Glossary beginning with A
A substance that enhances the body's immune response to an antigen. Often used in vaccines.
Any natural or synthetic antigen (usually a protein) that is capable of producing an IgE-mediated immune response. All allergens are antigens, but not all antigens are allergens. Allergens specifically elicit an IgE antibody response (Type I hypersensitivity), while an antigen can elicit any kind of antibody response (such as IgG).
- allergenic extract
A preparation obtained through the extraction of a raw biological source material with an appropriate extracting fluid. The four forms of allergenic extract commonly used are glycerinated, lyophilized, aqueous, and alum-precipitated.
A process whereby the allergens in an aqueous extract are bound to an aluminum salt complex (such as aluminum hydroxide), which is used as an adjuvant. The adjuvant nature of this formulation allows for it to elicit a larger immunological response with a smaller dose. In addition, the alum-allergen complex produces a depot effect, where the allergen is slowly released into the body. Because of its slow release, this formulation is often better tolerated among highly sensitive patients compared to conventional extracts.
- Amb a 1
A major allergen of short ragweed pollen. Short ragweed extracts are labeled with AgE concentrations (now called Amb a 1) as calculated through a standardized assay. These numerical values allow a practice to target short ragweed doses that were found to be efficacious in clinical studies.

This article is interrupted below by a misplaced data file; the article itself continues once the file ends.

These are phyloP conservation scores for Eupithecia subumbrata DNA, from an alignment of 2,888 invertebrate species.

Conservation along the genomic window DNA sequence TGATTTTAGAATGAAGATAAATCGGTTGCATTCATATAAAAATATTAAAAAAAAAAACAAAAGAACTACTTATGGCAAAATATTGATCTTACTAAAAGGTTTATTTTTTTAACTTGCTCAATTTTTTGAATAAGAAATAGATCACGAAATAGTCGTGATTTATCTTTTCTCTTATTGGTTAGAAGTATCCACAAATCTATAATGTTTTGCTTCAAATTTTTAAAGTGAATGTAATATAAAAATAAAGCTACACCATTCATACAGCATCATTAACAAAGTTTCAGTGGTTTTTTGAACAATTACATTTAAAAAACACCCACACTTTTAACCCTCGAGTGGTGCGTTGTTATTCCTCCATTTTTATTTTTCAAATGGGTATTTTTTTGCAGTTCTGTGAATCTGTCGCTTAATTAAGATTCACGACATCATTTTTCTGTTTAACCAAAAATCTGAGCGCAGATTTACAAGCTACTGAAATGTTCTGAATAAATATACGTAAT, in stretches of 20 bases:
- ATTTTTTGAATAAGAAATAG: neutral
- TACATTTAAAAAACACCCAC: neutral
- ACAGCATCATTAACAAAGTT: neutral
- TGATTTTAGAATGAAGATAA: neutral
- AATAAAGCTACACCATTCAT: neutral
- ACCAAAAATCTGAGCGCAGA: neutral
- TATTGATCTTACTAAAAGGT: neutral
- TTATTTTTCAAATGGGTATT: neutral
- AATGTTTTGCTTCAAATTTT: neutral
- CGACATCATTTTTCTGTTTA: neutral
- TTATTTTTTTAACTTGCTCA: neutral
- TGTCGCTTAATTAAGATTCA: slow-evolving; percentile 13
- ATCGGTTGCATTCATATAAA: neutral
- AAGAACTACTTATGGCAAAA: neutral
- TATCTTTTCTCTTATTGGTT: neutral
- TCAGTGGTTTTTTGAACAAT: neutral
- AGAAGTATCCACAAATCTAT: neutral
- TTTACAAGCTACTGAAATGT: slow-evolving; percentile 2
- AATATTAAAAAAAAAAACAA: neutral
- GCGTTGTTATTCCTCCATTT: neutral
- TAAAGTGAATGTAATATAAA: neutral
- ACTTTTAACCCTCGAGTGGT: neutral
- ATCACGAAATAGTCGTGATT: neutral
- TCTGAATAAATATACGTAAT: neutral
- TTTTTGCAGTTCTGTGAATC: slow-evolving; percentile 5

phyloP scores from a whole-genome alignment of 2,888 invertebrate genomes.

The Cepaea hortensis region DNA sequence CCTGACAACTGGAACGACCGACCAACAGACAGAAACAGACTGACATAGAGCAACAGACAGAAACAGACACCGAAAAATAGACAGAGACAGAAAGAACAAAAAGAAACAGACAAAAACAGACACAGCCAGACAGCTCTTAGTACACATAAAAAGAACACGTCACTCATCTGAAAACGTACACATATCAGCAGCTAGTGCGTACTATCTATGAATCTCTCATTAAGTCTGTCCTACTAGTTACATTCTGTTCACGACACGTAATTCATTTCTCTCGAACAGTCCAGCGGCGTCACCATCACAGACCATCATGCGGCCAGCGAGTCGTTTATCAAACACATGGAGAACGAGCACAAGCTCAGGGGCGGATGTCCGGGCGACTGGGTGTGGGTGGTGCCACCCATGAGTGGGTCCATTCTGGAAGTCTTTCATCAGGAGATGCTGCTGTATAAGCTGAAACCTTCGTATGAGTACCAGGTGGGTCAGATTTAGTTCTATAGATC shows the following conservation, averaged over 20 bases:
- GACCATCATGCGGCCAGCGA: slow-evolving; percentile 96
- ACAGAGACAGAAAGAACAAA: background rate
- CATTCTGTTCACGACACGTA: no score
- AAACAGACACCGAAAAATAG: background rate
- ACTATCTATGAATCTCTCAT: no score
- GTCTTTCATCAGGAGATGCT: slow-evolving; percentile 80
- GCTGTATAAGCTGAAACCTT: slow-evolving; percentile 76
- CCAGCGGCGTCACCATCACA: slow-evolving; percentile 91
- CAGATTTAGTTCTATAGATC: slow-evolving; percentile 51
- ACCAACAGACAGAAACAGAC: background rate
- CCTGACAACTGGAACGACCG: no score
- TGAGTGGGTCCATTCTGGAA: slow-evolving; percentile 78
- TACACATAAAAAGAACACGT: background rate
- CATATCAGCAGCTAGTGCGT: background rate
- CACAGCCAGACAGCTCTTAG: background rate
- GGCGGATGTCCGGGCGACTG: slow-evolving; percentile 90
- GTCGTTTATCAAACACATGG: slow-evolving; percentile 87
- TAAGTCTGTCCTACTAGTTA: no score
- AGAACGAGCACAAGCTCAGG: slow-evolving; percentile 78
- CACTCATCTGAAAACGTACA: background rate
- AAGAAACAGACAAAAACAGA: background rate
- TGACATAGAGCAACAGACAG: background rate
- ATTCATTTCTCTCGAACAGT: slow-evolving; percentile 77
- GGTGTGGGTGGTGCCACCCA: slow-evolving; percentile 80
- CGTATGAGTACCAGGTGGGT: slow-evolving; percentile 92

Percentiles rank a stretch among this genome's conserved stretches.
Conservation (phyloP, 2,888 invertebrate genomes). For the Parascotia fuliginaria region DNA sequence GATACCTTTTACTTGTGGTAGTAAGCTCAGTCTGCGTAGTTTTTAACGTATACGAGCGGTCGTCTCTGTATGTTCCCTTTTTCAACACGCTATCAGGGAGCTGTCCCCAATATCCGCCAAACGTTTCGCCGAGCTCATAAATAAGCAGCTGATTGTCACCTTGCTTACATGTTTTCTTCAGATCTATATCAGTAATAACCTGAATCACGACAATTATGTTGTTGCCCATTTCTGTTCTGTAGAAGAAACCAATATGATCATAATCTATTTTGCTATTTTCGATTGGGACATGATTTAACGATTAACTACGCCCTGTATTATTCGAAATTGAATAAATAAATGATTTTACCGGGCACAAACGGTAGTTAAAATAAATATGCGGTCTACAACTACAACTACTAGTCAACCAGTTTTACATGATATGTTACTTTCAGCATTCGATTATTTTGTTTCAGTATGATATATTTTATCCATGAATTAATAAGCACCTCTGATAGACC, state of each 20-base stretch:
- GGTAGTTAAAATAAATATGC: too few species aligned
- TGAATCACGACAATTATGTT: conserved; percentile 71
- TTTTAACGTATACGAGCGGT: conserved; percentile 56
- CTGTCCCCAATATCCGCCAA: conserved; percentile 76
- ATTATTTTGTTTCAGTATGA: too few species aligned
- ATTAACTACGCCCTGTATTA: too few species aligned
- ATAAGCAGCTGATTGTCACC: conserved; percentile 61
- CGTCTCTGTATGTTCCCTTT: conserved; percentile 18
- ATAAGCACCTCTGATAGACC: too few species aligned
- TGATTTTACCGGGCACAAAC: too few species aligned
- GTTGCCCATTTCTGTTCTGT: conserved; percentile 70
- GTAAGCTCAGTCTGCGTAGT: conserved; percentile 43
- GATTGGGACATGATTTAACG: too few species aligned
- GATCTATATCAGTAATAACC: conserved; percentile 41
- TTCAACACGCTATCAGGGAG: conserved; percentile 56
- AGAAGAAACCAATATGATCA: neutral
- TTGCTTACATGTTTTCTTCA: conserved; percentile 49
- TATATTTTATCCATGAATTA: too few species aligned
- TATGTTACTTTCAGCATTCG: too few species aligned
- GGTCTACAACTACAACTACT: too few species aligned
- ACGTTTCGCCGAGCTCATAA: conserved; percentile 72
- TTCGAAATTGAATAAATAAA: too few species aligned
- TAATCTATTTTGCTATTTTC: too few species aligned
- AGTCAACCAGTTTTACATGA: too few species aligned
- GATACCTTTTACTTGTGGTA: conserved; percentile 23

An immediate, severe hypersensitivity reaction caused by a systemic (full body) allergic response. The systemic release of histamine and other allergic mediators can result in a significant drop in blood pressure as well as tightening of the throat that can be fatal if not treated immediately. The standard treatment is an immediate injection of epinephrine that will raise blood pressure and decrease swelling, followed by observation and potentially hospitalization. This is a critical medical condition that requires immediate treatment.
Any natural or synthetic substance capable of eliciting an antibody or cell-mediated immune response, or both. All allergens are antigens, but not all antigens are allergens. Allergens specifically elicit an IgE antibody response (Type I hypersensitivity), while an antigen can elicit any kind of antibody response, such as an IgG response in the case of bacterial infection.
A water-based solution, typically saline, that includes a bacteriostatic agent such as phenol to maintain sterility. This is in contrast to a glycerin-based solution.
- aqueous extract
An extract of allergens in an aqueous (i.e. water-based) solution. This is in contrast to a glycinerated extract, which is in a glycerin-based solution.
A condition of hyperreactive airways (bronchi). This includes bronchial constriction, inflammation and hypersecretion of mucus. Allergy and asthma are intimately connected disorders that can be traced to a common inflammatory dysfunction. The presence of childhood allergies, especially to chronic allergens, such as dust mite or mold, is a strong predictor of later asthma symptom development and worsening prognosis.
An early potency unit that expresses the relative biologic activity of an allergenic extract compared to a standard. The label AU has been replaced by BAU, with the exception being House Dust Mite. Allergy units are not directly interchangeable with either PNUs or w/v measures since each of these relies on different methods and criteria.